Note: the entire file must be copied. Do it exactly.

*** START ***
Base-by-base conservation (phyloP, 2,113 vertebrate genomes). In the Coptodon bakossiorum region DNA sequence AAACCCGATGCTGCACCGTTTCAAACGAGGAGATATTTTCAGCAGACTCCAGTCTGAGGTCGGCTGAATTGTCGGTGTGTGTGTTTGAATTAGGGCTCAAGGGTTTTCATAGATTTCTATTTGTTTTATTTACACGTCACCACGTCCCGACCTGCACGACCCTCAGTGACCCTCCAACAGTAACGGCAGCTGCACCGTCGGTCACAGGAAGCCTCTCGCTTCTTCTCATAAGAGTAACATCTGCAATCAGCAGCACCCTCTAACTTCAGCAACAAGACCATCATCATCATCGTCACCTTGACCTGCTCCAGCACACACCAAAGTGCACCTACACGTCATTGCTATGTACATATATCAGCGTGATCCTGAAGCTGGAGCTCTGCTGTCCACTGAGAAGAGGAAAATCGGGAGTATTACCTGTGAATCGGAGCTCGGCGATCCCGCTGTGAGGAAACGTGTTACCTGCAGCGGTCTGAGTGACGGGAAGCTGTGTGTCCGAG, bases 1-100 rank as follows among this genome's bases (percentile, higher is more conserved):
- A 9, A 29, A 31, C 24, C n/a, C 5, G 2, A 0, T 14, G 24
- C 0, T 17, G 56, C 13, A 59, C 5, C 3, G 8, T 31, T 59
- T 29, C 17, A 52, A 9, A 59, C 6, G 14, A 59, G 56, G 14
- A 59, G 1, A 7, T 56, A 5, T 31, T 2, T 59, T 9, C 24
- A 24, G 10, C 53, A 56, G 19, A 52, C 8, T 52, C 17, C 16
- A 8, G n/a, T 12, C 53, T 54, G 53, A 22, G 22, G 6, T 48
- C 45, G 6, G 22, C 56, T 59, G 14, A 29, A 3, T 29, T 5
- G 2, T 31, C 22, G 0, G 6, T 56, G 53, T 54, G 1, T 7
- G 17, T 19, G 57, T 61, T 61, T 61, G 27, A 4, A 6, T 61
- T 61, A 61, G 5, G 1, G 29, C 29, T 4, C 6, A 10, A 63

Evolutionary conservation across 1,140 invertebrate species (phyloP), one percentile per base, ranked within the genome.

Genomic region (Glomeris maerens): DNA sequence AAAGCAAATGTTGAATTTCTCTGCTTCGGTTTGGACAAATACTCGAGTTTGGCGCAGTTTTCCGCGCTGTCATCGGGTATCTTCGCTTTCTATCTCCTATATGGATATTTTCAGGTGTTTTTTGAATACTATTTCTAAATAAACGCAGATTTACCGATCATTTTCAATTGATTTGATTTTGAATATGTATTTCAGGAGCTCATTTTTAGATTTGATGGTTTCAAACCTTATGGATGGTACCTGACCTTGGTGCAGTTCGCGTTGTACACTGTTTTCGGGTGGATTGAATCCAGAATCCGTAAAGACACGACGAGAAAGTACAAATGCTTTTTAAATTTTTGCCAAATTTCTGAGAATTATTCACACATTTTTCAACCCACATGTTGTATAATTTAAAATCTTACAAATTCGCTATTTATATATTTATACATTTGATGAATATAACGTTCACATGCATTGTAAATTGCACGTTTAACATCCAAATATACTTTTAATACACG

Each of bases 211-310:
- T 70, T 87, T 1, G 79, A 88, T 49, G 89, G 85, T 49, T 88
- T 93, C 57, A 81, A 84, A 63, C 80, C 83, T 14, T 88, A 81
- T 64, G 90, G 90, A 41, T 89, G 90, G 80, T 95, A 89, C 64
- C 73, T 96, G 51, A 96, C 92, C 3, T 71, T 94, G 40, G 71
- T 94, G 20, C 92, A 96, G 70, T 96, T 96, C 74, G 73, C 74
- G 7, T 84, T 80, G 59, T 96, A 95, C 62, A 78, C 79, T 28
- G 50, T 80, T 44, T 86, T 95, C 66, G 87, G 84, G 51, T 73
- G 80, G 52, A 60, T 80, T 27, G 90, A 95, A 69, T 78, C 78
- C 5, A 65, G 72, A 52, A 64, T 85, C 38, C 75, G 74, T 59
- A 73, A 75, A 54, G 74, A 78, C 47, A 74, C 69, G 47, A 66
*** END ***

Base-by-base conservation (phyloP, 2,113 vertebrate genomes). In the Coptodon bakossiorum region DNA sequence AAACCCGATGCTGCACCGTTTCAAACGAGGAGATATTTTCAGCAGACTCCAGTCTGAGGTCGGCTGAATTGTCGGTGTGTGTGTTTGAATTAGGGCTCAAGGGTTTTCATAGATTTCTATTTGTTTTATTTACACGTCACCACGTCCCGACCTGCACGACCCTCAGTGACCCTCCAACAGTAACGGCAGCTGCACCGTCGGTCACAGGAAGCCTCTCGCTTCTTCTCATAAGAGTAACATCTGCAATCAGCAGCACCCTCTAACTTCAGCAACAAGACCATCATCATCATCGTCACCTTGACCTGCTCCAGCACACACCAAAGTGCACCTACACGTCATTGCTATGTACATATATCAGCGTGATCCTGAAGCTGGAGCTCTGCTGTCCACTGAGAAGAGGAAAATCGGGAGTATTACCTGTGAATCGGAGCTCGGCGATCCCGCTGTGAGGAAACGTGTTACCTGCAGCGGTCTGAGTGACGGGAAGCTGTGTGTCCGAG, bases 1-100 rank as follows among this genome's bases (percentile, higher is more conserved):
- A 9, A 29, A 31, C 24, C n/a, C 5, G 2, A 0, T 14, G 24
- C 0, T 17, G 56, C 13, A 59, C 5, C 3, G 8, T 31, T 59
- T 29, C 17, A 52, A 9, A 59, C 6, G 14, A 59, G 56, G 14
- A 59, G 1, A 7, T 56, A 5, T 31, T 2, T 59, T 9, C 24
- A 24, G 10, C 53, A 56, G 19, A 52, C 8, T 52, C 17, C 16
- A 8, G n/a, T 12, C 53, T 54, G 53, A 22, G 22, G 6, T 48
- C 45, G 6, G 22, C 56, T 59, G 14, A 29, A 3, T 29, T 5
- G 2, T 31, C 22, G 0, G 6, T 56, G 53, T 54, G 1, T 7
- G 17, T 19, G 57, T 61, T 61, T 61, G 27, A 4, A 6, T 61
- T 61, A 61, G 5, G 1, G 29, C 29, T 4, C 6, A 10, A 63

Evolutionary conservation across 1,140 invertebrate species (phyloP), one percentile per base, ranked within the genome.

Genomic region (Glomeris maerens): DNA sequence AAAGCAAATGTTGAATTTCTCTGCTTCGGTTTGGACAAATACTCGAGTTTGGCGCAGTTTTCCGCGCTGTCATCGGGTATCTTCGCTTTCTATCTCCTATATGGATATTTTCAGGTGTTTTTTGAATACTATTTCTAAATAAACGCAGATTTACCGATCATTTTCAATTGATTTGATTTTGAATATGTATTTCAGGAGCTCATTTTTAGATTTGATGGTTTCAAACCTTATGGATGGTACCTGACCTTGGTGCAGTTCGCGTTGTACACTGTTTTCGGGTGGATTGAATCCAGAATCCGTAAAGACACGACGAGAAAGTACAAATGCTTTTTAAATTTTTGCCAAATTTCTGAGAATTATTCACACATTTTTCAACCCACATGTTGTATAATTTAAAATCTTACAAATTCGCTATTTATATATTTATACATTTGATGAATATAACGTTCACATGCATTGTAAATTGCACGTTTAACATCCAAATATACTTTTAATACACG

Each of bases 211-310:
- T 70, T 87, T 1, G 79, A 88, T 49, G 89, G 85, T 49, T 88
- T 93, C 57, A 81, A 84, A 63, C 80, C 83, T 14, T 88, A 81
- T 64, G 90, G 90, A 41, T 89, G 90, G 80, T 95, A 89, C 64
- C 73, T 96, G 51, A 96, C 92, C 3, T 71, T 94, G 40, G 71
- T 94, G 20, C 92, A 96, G 70, T 96, T 96, C 74, G 73, C 74
- G 7, T 84, T 80, G 59, T 96, A 95, C 62, A 78, C 79, T 28
- G 50, T 80, T 44, T 86, T 95, C 66, G 87, G 84, G 51, T 73
- G 80, G 52, A 60, T 80, T 27, G 90, A 95, A 69, T 78, C 78
- C 5, A 65, G 72, A 52, A 64, T 85, C 38, C 75, G 74, T 59
- A 73, A 75, A 54, G 74, A 78, C 47, A 74, C 69, G 47, A 66